Business practitioners were set to be appointed "in the near future" to oversee the process, they added.   Unions did not immediately respond to AFP's requests for comment.   They have agreed to a 5.9-percent wage increase backdated to April, but which would only start to be paid out next March depending on funding.   SAA had initially refused any pay rise.    The cash-strapped airline needs two billion rand ($136 million) to fund operations through the end of March.   "SAA understand that this decision presents many challenges and uncertainties for its staff," said the board.   "The company will engage in targeted communication and support for all its employee groups at this difficult time."
Date: Thu, 5 Dec 2019 07:01:49 +0100 (MET)

Manila, Dec 5, 2019 (AFP) - The number of people killed by Typhoon Kammuri's pounding of the Philippines this week has hit 13, officials said Thursday, as authorities confirmed reports of storm-related deaths.   Kammuri's fierce winds toppled trees and flattened flimsy homes across a swathe of the nation's north on Tuesday, and forced a rare 12-hour shutdown of Manila's international airport.   Authorities said on Wednesday one person had drowned while three died after being hit by trees and flying objects.

Disaster officials did not offer details on how the other victims died, but local police reports indicated some may have drowned or been crushed by trees.   Mark Timbal, spokesman for the national disaster agency, said no new bodies have been found but the death toll could rise as reports on the ground are verified.    "There is the possibility of an increase in the number, but we are hoping against it," Timbal told AFP.    Hundreds of thousands of people living in exposed or low-lying areas were evacuated from their homes before Kammuri made landfall late Monday, which authorities said had saved lives.

Still the storm damaged 135 schools and destroyed nearly 1,200 homes, with crop damage in the hardest hit areas estimated to reach nearly $16 million.   The Philippines is hit by an average of 20 storms and typhoons each year, killing hundreds and putting people in disaster-prone areas in a state of constant poverty.    President Rodrigo Duterte is scheduled to visit on Thursday the Bicol region, a peninsula south of Manila which was hit hard by the typhoon.     Ninoy Aquino International Airport was closed half of Tuesday as a precaution, affecting over 500 flights, while roughly half the day's programme at the Southeast Asian Games, hosted by Manila and nearby cities, had to be postponed.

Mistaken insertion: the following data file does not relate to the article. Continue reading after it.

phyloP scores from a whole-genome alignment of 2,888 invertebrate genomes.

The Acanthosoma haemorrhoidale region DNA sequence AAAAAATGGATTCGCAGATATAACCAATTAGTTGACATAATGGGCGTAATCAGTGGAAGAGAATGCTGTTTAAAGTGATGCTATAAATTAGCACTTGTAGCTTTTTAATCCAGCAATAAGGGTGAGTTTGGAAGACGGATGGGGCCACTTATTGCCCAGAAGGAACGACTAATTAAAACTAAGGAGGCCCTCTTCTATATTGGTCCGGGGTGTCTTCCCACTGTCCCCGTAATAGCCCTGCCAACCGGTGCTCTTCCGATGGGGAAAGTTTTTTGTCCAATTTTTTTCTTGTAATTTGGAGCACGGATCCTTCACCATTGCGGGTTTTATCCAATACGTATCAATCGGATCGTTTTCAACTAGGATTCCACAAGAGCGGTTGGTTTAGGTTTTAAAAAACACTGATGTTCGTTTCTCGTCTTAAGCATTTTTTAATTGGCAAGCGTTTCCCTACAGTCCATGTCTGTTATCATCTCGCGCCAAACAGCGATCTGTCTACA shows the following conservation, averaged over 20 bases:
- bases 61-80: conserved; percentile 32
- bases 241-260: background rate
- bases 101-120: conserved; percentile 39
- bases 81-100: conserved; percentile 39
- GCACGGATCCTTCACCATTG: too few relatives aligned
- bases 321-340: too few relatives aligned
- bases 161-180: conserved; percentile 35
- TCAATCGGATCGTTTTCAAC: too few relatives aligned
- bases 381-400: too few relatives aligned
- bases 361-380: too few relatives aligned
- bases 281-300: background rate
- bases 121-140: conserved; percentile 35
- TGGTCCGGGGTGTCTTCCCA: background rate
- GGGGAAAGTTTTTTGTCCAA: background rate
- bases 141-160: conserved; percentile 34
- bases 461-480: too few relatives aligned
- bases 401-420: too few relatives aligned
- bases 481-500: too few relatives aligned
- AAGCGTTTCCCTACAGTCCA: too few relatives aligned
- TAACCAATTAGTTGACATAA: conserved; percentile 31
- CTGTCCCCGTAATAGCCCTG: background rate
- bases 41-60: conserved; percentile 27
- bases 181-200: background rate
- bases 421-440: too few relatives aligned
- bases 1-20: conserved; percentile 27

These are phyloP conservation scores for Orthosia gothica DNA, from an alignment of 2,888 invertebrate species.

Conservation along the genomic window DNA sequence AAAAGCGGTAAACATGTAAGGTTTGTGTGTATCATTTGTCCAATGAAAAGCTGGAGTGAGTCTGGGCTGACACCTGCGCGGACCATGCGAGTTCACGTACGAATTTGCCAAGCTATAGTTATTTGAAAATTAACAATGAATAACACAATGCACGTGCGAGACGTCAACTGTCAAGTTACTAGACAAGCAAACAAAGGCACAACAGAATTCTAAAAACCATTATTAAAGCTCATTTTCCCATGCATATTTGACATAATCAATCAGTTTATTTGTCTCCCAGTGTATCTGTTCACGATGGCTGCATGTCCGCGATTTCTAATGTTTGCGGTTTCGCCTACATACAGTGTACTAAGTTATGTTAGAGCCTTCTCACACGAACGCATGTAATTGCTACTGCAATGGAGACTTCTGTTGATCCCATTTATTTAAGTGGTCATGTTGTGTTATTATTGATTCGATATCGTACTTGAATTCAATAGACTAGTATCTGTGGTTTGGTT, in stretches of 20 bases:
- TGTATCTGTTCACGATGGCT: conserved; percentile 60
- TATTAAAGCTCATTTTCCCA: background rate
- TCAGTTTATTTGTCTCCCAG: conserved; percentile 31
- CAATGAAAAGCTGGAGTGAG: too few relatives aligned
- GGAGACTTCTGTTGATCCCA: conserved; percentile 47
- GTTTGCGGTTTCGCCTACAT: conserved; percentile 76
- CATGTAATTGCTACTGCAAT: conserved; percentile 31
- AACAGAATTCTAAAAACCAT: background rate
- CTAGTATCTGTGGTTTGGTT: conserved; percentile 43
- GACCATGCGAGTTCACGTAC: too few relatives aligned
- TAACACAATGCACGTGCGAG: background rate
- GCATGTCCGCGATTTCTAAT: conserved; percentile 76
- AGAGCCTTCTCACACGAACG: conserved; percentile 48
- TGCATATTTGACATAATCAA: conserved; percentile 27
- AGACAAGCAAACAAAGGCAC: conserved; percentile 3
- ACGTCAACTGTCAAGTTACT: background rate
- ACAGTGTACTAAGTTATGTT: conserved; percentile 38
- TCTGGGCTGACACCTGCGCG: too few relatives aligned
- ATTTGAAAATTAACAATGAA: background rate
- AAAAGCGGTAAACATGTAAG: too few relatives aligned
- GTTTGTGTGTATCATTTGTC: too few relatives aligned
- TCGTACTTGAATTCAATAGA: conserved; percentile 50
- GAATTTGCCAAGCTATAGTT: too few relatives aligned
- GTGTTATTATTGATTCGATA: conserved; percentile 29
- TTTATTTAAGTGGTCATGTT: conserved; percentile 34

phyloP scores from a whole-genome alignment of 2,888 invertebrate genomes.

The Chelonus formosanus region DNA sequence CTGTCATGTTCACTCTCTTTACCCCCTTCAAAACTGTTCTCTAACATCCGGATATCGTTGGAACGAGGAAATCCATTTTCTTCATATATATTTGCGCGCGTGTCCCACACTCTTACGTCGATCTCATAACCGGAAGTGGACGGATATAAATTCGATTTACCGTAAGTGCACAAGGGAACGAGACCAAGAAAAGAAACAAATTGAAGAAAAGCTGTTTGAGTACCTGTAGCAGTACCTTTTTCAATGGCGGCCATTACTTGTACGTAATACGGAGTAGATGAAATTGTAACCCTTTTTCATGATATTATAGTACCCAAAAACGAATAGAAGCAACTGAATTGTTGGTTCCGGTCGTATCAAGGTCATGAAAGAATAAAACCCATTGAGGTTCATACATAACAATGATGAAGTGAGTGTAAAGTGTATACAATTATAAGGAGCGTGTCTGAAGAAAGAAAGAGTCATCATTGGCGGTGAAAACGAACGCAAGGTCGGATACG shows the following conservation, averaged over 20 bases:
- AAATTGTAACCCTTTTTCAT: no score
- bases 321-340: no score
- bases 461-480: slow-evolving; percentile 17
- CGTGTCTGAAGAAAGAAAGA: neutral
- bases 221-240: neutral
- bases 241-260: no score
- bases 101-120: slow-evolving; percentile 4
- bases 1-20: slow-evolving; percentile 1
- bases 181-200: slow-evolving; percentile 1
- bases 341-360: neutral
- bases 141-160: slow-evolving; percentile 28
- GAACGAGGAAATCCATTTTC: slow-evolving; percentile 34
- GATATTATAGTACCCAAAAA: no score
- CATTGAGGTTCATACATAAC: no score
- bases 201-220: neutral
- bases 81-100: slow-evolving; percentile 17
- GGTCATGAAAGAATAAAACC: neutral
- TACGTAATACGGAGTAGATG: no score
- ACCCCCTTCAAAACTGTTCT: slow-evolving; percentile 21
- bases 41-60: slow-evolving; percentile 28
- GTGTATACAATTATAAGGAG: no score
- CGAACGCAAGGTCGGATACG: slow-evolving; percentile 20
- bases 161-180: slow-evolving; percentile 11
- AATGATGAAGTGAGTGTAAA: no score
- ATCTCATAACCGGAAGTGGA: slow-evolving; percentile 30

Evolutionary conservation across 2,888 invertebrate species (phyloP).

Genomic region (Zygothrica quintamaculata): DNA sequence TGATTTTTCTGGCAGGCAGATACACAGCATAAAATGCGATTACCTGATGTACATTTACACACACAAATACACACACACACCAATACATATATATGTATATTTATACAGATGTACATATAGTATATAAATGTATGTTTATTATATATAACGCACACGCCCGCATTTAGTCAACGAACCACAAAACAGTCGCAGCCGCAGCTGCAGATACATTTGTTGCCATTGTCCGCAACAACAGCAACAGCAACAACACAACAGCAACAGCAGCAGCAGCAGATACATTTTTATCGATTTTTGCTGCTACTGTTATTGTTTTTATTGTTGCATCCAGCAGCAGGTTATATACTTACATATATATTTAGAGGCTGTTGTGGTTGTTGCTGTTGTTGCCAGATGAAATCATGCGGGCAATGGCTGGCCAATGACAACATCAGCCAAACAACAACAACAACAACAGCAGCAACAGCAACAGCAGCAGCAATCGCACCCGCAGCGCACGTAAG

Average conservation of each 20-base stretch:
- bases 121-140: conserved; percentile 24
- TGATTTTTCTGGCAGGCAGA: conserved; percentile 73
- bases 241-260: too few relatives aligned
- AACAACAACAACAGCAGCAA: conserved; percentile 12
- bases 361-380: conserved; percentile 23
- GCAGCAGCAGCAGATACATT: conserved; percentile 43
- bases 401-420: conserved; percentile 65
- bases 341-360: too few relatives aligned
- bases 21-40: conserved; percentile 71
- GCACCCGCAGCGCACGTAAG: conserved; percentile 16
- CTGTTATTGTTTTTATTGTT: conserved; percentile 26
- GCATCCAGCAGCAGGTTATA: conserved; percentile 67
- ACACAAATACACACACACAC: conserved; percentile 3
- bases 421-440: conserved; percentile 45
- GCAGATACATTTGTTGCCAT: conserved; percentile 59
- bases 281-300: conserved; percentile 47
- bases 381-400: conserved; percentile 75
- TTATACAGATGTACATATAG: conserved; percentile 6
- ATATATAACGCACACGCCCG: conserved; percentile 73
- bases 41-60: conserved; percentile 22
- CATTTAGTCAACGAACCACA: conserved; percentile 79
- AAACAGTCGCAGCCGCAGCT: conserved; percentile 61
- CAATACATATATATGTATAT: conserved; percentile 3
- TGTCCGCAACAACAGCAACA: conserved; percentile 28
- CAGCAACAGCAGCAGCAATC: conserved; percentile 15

Date: Thu, 5 Dec 2019 05:14:37 +0100 (MET)

Bogota, Dec 5, 2019 (AFP) - Thousands of protesters took part in anti-government demonstrations in Colombia's capital Bogota and other cities Wednesday during the country's third general strike in two weeks.   Strike leaders say they intend to maintain pressure on right-wing President Ivan Duque's government, after brushing aside his appeals to cancel the strike on the grounds its effects were crippling the economy.   But crowds were smaller than previous demonstrations as protests took place for a 14th consecutive day.   Some roads were blocked in the capital and in the northeastern city of Cali, but many businesses remained open.   Around 250,000 people took part in the first demonstration against Duque's 15-month-old government on November 21, when the initial general strike brought the country to a standstill.

Interior Minister Nancy Patricia Gutierrez estimated that 40,000 people took part in demonstrations across the country on Wednesday, but organizers said the number of participants was much higher.   "The Colombian people have woken up!" shouted Paola Jiminez, a 41-year-old lawyer taking part in a pot-banging "cacerolazo" demonstration in Bogota.   "Colombians are finding it more and more difficult financially," she said.   A student taking part in one of several peaceful protests in Bogota, who gave his name as Nicolas, held up a banner saying: "The state lies more than my ex."

Police were deployed in nearby streets, but there were no confrontations of the kind that have marred some protests over the last two weeks, during which four people died. Some 500 have been injured.   On Tuesday, the Colombian National Strike Committee -- comprising unions, students and teacher organizations, indigenous groups and the opposition -- met directly with Duque's advisors for the first time, but reached no agreement.    Another meeting was scheduled for Thursday.

Under fire for his economic policies and corruption in the country, Duque launched a national dialogue with mayors and other officials 10 days ago.   The strike committee has presented Duque with a list of 13 demands, including the withdrawal of his proposed tax reforms, and full compliance with the 2016 peace deal with FARC guerrillas.   Among them is a call to dismantle the feared ESMAD riot police, widely criticized for its heavy handed response to protesters.   Duque has yielded to some of the demands on tax reform, announcing the return of Value Added Tax to the poorest 20 percent of the population and benefits for companies that hire young people.
Date: Thu, 5 Dec 2019 00:51:07 +0100 (MET)
By Neil SANDS

Wellington, Dec 4, 2019 (AFP) - Samoa entered a two-day lockdown Thursday as authorities launched an unprecedented mass vaccination campaign to contain a deadly measles outbreak that has devastated the Pacific island nation.   Officials ordered all businesses and non-essential government services to close, shut down inter-island ferry services and told private cars to keep off the roads.